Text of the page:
India may not send troops to Syria

Syrian Foreign Minister Walid al Moualem begins a three-day visit to New Delhi on Monday. File photo   | Photo Credit: Ivan Sekretarev

India is likely to say it has “no interest” in sending troops to Syria to fight in any of the anti-IS coalitions, but could indicate it is open for a bigger role in the Syrian regional reconciliation in West Asia, officials have told The Hindu. The issue is expected to be discussed when Syrian Deputy Prime Minister and Foreign Minister Walid al Moualem meets both National Security Adviser Ajit Doval and External Affairs Minister Sushma Swaraj during a three-day visit to New Delhi that begins on Monday.

Diplomatic sources said the visit is significant as it comes just ahead of a series of trips by the Modi government focused on West Asia. Later this week Ms. Swaraj will travel to Israel and Palestine ahead of expected visits by leaders of both countries to India. Prime Minister Modi is likely to visit Saudi Arabia “shortly”, and could visit to Iran later in the year, sources confirmed.

A Syrian official said Mr. Moualem could ask India to play a “conciliatory” role in reconciling the positions of all the major players in the region, given India’s standing with them.

While officials said India “is open” to discussing the larger role of assisting the peace process, the government has taken a considered position against joining any of the coalitions fighting the IS in Syria and Iraq. The Hindu has learnt that the Prime Minister’s Office listened to a series of briefings in the last few weeks on India’s options in the Syrian civil war . Apart from presentations on the spread of IS terrorism to Afghanistan, and the possibility of radicalisation in India, the briefings from top security agencies included a look at the three different coalitions now engaged in the fight against the radical terror group — the U.S.-led coalition of more than 60 countries that are conducting strikes on IS locations and supporting anti-Assad rebel groups, the Russian forces sent in to support President Assad’s Syrian military forces against IS and other groups, and the newly announced Saudi Arabia-led coalition of 34 Muslim nations, which claims it will attack IS as well.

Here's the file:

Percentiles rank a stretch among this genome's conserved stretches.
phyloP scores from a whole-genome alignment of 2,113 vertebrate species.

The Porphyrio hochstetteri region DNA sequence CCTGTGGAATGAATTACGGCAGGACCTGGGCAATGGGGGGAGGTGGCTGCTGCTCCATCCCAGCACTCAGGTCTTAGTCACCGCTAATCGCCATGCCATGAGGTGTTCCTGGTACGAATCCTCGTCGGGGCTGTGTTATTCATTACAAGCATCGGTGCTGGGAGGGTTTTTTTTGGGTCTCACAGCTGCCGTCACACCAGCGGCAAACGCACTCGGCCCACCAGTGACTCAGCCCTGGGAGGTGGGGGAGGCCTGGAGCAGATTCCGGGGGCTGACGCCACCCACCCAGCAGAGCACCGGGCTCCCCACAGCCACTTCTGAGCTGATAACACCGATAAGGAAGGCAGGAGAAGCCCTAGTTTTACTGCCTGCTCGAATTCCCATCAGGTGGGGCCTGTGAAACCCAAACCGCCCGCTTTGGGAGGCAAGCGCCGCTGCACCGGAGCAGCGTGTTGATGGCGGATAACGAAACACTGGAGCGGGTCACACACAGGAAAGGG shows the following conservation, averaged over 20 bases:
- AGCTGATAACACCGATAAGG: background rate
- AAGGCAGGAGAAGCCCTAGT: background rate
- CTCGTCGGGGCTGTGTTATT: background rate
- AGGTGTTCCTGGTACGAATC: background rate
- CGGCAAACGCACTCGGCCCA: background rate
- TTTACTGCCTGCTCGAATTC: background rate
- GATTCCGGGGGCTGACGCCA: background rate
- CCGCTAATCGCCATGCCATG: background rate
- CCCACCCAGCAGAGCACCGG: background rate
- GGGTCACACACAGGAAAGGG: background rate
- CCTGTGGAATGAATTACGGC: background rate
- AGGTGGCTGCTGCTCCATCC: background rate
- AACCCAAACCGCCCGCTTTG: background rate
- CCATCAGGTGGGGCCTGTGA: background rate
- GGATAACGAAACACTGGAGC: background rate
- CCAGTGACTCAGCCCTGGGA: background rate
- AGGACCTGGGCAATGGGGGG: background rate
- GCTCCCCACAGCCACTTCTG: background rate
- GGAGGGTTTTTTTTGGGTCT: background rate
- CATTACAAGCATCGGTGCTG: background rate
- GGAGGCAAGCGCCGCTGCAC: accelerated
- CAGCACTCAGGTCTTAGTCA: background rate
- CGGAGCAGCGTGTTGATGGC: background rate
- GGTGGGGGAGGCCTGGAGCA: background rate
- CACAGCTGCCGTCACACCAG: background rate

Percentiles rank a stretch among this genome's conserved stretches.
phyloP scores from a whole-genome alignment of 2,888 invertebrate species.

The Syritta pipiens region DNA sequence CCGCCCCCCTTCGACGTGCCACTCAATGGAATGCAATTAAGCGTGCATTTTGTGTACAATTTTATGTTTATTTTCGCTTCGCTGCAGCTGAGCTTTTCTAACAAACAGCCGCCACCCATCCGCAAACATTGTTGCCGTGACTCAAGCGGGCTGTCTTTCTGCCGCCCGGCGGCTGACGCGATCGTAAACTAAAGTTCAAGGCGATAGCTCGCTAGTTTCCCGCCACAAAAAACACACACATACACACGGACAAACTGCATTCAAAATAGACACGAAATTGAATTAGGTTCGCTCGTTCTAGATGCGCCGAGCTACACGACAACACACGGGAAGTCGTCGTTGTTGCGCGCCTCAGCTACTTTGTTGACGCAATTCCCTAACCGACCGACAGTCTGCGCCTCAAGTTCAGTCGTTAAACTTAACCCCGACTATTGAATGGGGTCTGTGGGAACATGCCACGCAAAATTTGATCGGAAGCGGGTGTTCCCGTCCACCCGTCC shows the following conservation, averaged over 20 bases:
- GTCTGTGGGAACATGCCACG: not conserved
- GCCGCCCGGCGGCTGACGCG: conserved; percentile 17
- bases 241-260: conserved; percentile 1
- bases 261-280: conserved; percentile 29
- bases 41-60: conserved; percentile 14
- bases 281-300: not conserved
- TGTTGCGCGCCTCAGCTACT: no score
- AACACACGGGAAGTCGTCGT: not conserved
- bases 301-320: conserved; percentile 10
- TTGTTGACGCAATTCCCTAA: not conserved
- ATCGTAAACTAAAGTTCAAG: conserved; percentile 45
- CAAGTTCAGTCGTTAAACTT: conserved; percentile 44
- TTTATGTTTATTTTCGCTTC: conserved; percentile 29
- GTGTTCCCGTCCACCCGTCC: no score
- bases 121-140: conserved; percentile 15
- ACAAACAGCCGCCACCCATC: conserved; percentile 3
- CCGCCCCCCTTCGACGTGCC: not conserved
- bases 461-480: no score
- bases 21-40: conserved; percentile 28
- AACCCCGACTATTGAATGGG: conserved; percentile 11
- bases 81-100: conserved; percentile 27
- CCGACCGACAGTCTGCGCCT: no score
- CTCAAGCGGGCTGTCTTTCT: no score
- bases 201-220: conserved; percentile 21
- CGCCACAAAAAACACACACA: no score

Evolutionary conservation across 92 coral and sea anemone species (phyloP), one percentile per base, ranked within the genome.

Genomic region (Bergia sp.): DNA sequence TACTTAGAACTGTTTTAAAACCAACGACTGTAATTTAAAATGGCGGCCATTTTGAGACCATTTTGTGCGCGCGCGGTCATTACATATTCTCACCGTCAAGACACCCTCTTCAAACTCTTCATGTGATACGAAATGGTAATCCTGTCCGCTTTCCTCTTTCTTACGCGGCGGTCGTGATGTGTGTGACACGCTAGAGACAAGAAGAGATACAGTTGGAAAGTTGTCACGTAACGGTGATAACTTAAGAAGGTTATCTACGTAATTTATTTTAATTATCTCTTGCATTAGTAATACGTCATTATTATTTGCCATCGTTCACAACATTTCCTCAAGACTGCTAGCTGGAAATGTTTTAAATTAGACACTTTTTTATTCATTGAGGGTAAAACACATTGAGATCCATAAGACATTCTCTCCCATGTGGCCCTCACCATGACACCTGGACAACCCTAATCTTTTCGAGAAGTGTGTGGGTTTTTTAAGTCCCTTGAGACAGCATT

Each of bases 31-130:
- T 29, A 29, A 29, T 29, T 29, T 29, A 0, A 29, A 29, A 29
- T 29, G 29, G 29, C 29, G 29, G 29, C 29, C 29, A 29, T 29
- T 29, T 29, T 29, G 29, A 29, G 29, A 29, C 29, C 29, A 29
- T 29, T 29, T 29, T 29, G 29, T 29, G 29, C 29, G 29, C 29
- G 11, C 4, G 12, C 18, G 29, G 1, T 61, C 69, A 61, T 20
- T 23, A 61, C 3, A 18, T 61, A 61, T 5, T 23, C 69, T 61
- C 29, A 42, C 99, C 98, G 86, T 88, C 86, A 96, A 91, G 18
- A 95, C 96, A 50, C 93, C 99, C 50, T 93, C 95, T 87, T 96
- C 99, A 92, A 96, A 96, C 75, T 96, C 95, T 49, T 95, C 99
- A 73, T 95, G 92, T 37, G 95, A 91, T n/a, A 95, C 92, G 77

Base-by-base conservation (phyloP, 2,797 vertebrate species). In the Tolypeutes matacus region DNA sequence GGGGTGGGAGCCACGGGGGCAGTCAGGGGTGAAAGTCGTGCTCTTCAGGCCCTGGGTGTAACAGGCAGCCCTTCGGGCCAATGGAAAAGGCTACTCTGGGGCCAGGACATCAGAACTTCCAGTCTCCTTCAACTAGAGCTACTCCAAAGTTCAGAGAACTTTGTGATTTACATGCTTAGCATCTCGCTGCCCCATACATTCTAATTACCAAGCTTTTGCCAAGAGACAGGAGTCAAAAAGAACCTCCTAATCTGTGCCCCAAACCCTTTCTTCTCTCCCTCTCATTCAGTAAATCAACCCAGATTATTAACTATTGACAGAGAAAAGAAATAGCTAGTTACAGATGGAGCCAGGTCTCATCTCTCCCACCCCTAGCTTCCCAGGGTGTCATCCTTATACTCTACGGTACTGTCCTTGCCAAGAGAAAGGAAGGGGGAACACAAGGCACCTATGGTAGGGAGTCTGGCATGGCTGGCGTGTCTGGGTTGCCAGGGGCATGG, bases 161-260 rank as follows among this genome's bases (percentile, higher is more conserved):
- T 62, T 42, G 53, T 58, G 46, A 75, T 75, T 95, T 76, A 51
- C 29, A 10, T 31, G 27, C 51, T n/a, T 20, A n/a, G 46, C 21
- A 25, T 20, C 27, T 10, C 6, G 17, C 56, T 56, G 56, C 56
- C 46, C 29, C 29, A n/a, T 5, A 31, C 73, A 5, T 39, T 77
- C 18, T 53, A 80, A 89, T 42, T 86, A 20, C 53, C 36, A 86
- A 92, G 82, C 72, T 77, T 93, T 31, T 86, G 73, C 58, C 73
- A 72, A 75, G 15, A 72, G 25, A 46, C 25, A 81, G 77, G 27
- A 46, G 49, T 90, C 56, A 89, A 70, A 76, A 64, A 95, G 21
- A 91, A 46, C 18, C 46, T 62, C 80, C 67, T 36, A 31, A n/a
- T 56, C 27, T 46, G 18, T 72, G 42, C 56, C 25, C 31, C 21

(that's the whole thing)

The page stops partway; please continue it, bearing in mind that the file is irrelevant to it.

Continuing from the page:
The considered opinion of military and intelligence officials was that it would be inadvisable to offer any operational support beyond the current intelligence that has led to several IS-bound Indians to be apprehended. A senior official who was privy to the briefings told The Hindu, “We will also not do anything that could lead to the spread of IS terror inside India.”

Officials also rejected the possibility of joining a “ceasefire-monitoring mechanism” outside of the UN mandate, given pressure from the U.S. to join its coalition. Speculation over Indian support has been growing since Defence Minister Manohar Parrikar spoke on the issue on his return from a visit to U.S. naval facilities and meetings in Washington. “We have made it clear that if there is a UN resolution and if there is UN flag and a UN mission, then as per India’s policy to operate under UN flag, we will participate,” Mr. Parrikar had said.

“India is not interested to send troops as of now. If Syrians seek support, India can provide them indirect support," a senior official said, referring to humanitarian aid, agricultural support and financial aid to develop its energy interests. "Syrians have offered oil fields to India. India is interested but the security situation is difficult. But India would prefer to purchase oil fields from Syria now and keep them frozen for future use," the official confirmed ahead of Mr. Moualem’s visit.

Mr. Moualem who is accompanied Syria’s Vice-Foreign Minister, leads the most senior Syrian delegation to visit India since the civil war began in 2011. He will be followed closely by another key figure of the Assad regime, advisor Bouthaina Shaaban, a regular visitor. According to diplomatic sources, Syrian President Bashar al Assad has been grateful of India’s position on Syria, opposing the U.S. and allies demands for regime change, while also refusing to criticise Russia’s military support to the Syrian military campaign.

While there was some pressure on India to do both, as well as a request from the Obama government to join the anti-ISIS coalition, India has resisted all three requests so far.

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Printable version | Nov 30, 2021 4:39:14 AM |

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